Last month, we began our celebration of the magazine's 30th anniversary. We continue that celebration this month with another installment of “Then & Now” (page 46) and with a feature that traces the development of magnetics design over the last 30 years (“Modern Magnetics Builds on Legacy of the Past,” page 52). Like the anniversary articles that appeared in the July issue, these features seek to discuss power component developments in context. Often that context involves discussion of many different topics.
For example, in the magnetics area, it's almost impossible to write about the development of inductors and transformers without discussing the evolution of switched-mode power supplies (SMPSs) and their progression to higher switching frequencies. And going a step further, it's impossible to talk about SMPSs moving to higher frequencies without mentioning the improvements in transistor technology that made higher-switching frequencies practical. Similarly, the advent of CAD software and the Internet had a major effect on magnetics design, shortening the time and effort required to model inductors and transformers.
Technical developments also have a context rooted in the businesses and people that foster them. This fact becomes apparent in reading many of the anniversary articles. Although the intent in these features is to explain how particular types of components and design techniques have advanced, it's difficult to do so without pointing to the particular companies that played important roles in developing the new technologies.
Of course, “companies” don't innovate. It's the people within those companies who make the big breakthroughs happen. But because of the team environment that pervades much of the corporate world, the role of the individual in inventing new technologies is often downplayed. So while we may know where certain discoveries were made, we often don't know who made them. Given the brevity of our 30th anniversary articles, we may not be able to identify many of the individuals responsible for milestone developments in power over the last three decades. However, we do have a forum for highlighting the achievements of individual engineers who have had a major impact on our industry. That forum is our Lifetime Achievement Award.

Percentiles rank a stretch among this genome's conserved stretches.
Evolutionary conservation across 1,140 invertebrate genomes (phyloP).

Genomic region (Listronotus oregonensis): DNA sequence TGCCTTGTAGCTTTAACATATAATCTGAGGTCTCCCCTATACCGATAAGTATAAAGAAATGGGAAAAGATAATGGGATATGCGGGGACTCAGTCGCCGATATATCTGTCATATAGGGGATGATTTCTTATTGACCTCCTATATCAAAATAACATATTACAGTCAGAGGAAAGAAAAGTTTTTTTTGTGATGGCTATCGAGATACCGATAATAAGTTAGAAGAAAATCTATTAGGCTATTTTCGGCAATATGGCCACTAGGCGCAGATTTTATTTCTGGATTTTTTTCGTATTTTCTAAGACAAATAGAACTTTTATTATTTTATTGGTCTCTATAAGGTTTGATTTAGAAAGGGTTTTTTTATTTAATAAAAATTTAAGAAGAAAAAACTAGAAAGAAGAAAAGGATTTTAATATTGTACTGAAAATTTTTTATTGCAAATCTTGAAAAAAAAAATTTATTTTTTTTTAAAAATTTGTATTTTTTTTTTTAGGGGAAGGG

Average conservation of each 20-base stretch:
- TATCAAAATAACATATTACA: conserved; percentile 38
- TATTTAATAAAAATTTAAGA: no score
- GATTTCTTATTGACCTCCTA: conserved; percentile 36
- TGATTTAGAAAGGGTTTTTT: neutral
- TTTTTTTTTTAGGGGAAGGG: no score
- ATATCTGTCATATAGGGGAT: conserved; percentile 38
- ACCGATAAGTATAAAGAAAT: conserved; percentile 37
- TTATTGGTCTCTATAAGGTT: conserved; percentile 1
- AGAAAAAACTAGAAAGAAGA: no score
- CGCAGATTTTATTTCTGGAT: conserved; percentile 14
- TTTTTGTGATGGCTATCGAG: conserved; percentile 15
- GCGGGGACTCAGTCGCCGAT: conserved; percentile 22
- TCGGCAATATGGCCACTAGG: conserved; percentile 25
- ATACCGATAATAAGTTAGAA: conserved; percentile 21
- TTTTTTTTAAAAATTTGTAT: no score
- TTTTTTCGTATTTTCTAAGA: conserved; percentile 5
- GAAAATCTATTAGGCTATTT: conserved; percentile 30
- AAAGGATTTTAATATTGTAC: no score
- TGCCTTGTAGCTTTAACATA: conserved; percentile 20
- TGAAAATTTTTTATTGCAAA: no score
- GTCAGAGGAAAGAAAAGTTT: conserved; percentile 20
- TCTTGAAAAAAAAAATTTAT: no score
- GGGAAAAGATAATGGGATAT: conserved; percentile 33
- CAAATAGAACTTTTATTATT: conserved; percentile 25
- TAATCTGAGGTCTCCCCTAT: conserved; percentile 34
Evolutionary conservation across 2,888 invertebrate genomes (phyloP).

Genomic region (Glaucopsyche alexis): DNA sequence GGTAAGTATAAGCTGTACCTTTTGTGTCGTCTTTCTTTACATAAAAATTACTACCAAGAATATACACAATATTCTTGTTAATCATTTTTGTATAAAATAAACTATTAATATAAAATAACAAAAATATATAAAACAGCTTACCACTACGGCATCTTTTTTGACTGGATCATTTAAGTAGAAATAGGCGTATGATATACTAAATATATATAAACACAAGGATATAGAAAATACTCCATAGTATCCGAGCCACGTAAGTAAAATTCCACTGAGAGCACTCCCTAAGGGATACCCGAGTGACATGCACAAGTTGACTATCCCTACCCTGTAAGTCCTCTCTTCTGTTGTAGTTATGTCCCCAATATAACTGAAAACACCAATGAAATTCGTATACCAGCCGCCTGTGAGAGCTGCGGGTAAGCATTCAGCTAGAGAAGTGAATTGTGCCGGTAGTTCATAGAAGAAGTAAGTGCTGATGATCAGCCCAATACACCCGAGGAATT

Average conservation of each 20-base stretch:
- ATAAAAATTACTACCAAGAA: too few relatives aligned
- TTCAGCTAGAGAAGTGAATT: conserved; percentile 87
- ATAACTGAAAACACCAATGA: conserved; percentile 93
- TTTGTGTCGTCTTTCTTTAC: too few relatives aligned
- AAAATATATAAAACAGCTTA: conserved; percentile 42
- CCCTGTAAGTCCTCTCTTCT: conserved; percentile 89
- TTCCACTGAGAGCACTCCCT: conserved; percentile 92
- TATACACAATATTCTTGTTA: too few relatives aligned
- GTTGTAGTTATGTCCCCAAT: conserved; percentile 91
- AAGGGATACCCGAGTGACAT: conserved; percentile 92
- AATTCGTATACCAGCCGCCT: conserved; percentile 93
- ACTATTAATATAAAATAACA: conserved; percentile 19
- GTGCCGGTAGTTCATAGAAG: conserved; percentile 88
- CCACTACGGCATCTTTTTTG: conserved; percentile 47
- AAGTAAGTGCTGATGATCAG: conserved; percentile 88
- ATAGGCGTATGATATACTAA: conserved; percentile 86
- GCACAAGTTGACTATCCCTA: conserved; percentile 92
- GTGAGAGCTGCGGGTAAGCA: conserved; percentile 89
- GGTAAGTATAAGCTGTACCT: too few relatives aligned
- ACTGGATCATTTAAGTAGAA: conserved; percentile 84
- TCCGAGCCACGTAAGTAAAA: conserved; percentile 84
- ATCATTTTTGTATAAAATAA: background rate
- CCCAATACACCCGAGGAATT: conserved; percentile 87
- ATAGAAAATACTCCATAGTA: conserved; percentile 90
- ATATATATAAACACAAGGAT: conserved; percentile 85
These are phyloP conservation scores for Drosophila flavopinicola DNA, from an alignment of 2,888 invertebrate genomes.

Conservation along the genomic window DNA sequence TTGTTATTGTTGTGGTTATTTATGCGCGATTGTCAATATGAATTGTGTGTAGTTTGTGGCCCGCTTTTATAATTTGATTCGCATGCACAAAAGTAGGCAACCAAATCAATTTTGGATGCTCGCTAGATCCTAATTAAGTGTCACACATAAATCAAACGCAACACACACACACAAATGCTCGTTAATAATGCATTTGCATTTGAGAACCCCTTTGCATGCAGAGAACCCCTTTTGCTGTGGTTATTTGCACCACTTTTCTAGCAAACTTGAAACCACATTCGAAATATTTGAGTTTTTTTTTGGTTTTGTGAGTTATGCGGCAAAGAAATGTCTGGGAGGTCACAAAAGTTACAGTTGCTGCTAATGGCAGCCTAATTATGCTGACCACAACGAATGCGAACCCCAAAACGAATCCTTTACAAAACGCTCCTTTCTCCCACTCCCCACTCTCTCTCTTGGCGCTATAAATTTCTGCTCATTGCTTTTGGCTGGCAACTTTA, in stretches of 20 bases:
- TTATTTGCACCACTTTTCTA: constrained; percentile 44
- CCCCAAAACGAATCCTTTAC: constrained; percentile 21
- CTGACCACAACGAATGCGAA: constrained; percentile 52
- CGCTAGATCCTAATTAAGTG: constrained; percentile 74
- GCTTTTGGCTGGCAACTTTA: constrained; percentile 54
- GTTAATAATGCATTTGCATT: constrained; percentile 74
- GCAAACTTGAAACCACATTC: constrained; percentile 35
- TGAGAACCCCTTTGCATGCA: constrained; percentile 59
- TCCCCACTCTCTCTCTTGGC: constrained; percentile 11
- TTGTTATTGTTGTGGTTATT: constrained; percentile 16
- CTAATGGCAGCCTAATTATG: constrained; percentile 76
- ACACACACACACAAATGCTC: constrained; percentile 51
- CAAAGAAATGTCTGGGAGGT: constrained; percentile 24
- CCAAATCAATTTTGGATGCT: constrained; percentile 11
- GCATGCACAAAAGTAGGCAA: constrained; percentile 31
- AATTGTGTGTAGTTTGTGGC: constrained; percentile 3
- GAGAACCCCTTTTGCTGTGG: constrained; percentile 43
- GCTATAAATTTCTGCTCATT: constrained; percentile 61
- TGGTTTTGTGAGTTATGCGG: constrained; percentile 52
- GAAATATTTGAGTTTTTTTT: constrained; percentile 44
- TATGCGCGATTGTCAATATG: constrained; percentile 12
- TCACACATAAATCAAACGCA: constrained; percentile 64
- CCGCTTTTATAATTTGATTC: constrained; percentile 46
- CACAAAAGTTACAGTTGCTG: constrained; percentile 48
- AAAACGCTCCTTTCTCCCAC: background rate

The Lifetime Achievement Award is meant to recognize a pioneering individual for his or her technical and business-related accomplishments. Last year, Power Electronics Technology honored Eric Lidow, founder and chairman of International Rectifier (El Segundo, Calif.), with our first Lifetime Achievement Award. This year we will be spotlighting the accomplishments of another worthy individual for contributions to power electronics engineering or the business of power electronics.
The individual selected to receive our second annual Lifetime Achievement Award will be profiled in the September issue of our magazine. The honoree will then be recognized in a ceremony at the upcoming Power Electronics Technology Conference and Exhibition, which is part of PowerSystems World, that will take place October 25-27 in Baltimore. Presentation of the award will follow the keynote speech.
During this ceremony, we also will present our Product of the Year award, recognizing a recent innovation that we believe will impact the field for years to come. An article announcing the award selection and discussing the significance of the product selected will appear in the October issue.
Last year, this award celebrated Enpirion's (Bridgewater, N.J.) development of a dc-dc converter IC with a MEMS inductor embedded in the package — an accomplishment that may herald how dc-dc converters will be constructed in the future. With this year's Product of the Year award, we seek to pay tribute to another product development that stands out as being both highly innovative and potentially trend setting.
Together with our ongoing anniversary celebration, the Lifetime Achievement Award and the Product of the Year give us additional opportunities to shed some light on the evolution of our industry. We also hope that by recognizing past and present accomplishments in our field, we may encourage other engineers to continue working toward what may be the breakthroughs of the future.